20.1: What is Cancer?
Cells and tissues must meticulously coordinate their activities for the normal functioning of the human body. Therefore, they exhibit socially responsible behavior - resting, growing, dividing, differentiating, or dying - for the organism’s benefit. Cancer arises when cells divide uncontrollably and invade other tissues or organs.
Although people have known about cancer for centuries, it was only in 1761 that Giovanni Morgagni of Padua performed a detailed autopsy of patients who died from cancer. His findings laid the foundations of the scientific discipline called Oncology, the study of cancer. To date, several scientists continue to increase our understanding of cancer and its pathology.
Cancer cells have two heritable characteristics: (1) They reproduce in defiance of the normal regulation on cell growth and division; (2) They invade and colonize territories of other cells and tissues. Cancer is a disease caused by genetic alterations. In most cases, mutations in the cell cycle regulation genes allow a cell to divide at the expense of the neighboring cells and negatively impact the host’s survival. However, cancer-causing mutations build up gradually over the organism’s lifetime. Therefore, most cancer cases are not diagnosed early in life.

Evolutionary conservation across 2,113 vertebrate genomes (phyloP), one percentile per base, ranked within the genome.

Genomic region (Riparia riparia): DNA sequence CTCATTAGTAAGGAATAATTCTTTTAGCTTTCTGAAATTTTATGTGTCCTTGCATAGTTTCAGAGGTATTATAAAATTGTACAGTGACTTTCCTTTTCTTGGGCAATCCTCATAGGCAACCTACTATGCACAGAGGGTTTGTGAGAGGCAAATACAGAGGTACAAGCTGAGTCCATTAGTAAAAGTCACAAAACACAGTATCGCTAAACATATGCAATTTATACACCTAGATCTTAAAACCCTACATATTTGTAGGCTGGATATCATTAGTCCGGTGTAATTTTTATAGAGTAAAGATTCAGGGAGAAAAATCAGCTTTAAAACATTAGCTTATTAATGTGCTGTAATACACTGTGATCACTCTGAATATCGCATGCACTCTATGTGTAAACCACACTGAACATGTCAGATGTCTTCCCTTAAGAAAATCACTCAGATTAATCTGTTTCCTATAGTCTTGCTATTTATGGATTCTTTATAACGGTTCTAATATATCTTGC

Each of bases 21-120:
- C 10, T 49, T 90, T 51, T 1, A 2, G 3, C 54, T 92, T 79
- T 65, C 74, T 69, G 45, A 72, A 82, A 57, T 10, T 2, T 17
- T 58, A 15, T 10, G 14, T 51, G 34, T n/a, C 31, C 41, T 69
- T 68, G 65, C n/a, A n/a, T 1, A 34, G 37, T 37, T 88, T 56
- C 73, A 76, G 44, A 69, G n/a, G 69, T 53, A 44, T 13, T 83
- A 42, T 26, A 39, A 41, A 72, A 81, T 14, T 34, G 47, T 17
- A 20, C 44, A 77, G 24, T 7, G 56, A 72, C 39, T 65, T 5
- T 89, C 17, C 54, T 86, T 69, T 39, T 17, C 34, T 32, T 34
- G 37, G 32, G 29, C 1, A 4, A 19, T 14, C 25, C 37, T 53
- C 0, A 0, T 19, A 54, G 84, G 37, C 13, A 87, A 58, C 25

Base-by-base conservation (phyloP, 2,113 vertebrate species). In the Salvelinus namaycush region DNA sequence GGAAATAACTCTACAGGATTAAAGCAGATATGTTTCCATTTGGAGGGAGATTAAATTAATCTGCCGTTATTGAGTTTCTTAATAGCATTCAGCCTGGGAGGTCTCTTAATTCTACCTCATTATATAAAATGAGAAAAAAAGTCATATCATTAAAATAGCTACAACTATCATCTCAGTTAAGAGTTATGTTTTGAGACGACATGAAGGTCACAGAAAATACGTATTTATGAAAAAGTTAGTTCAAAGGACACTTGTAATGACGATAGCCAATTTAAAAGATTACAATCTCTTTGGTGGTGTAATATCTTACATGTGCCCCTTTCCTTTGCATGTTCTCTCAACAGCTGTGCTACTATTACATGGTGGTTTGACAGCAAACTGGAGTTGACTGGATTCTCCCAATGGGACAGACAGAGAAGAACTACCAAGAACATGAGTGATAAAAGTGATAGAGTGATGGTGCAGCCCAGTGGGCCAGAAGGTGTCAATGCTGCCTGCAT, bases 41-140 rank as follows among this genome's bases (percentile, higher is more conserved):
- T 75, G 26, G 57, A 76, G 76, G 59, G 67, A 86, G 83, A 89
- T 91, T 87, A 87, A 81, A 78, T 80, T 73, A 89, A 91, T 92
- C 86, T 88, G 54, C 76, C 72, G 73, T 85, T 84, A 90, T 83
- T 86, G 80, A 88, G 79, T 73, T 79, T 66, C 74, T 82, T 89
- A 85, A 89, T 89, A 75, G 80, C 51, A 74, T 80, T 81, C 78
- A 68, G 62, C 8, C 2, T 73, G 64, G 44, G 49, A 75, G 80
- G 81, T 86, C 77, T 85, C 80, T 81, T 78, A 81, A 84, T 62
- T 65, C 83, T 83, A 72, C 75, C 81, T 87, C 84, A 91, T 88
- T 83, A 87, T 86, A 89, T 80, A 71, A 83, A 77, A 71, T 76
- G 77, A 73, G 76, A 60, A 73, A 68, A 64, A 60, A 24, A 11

In order to facilitate cancer research, several cell lines and model systems are used in cancer laboratories, while new tools are always under development. Cell lines are the cells derived from cancer patients and effectively “immortalized.” Most common examples include HeLa, OVCAR-3, and LNCaP cell lines. These cell lines are commonly used across laboratories to understand cancer pathology and aid in drug discovery. Also , several transgenic, knockout, and knock-in mice mouse models have been developed to study the onset and progression of cancer. They also aid in drug discovery, testing the drug efficacy and toxicity.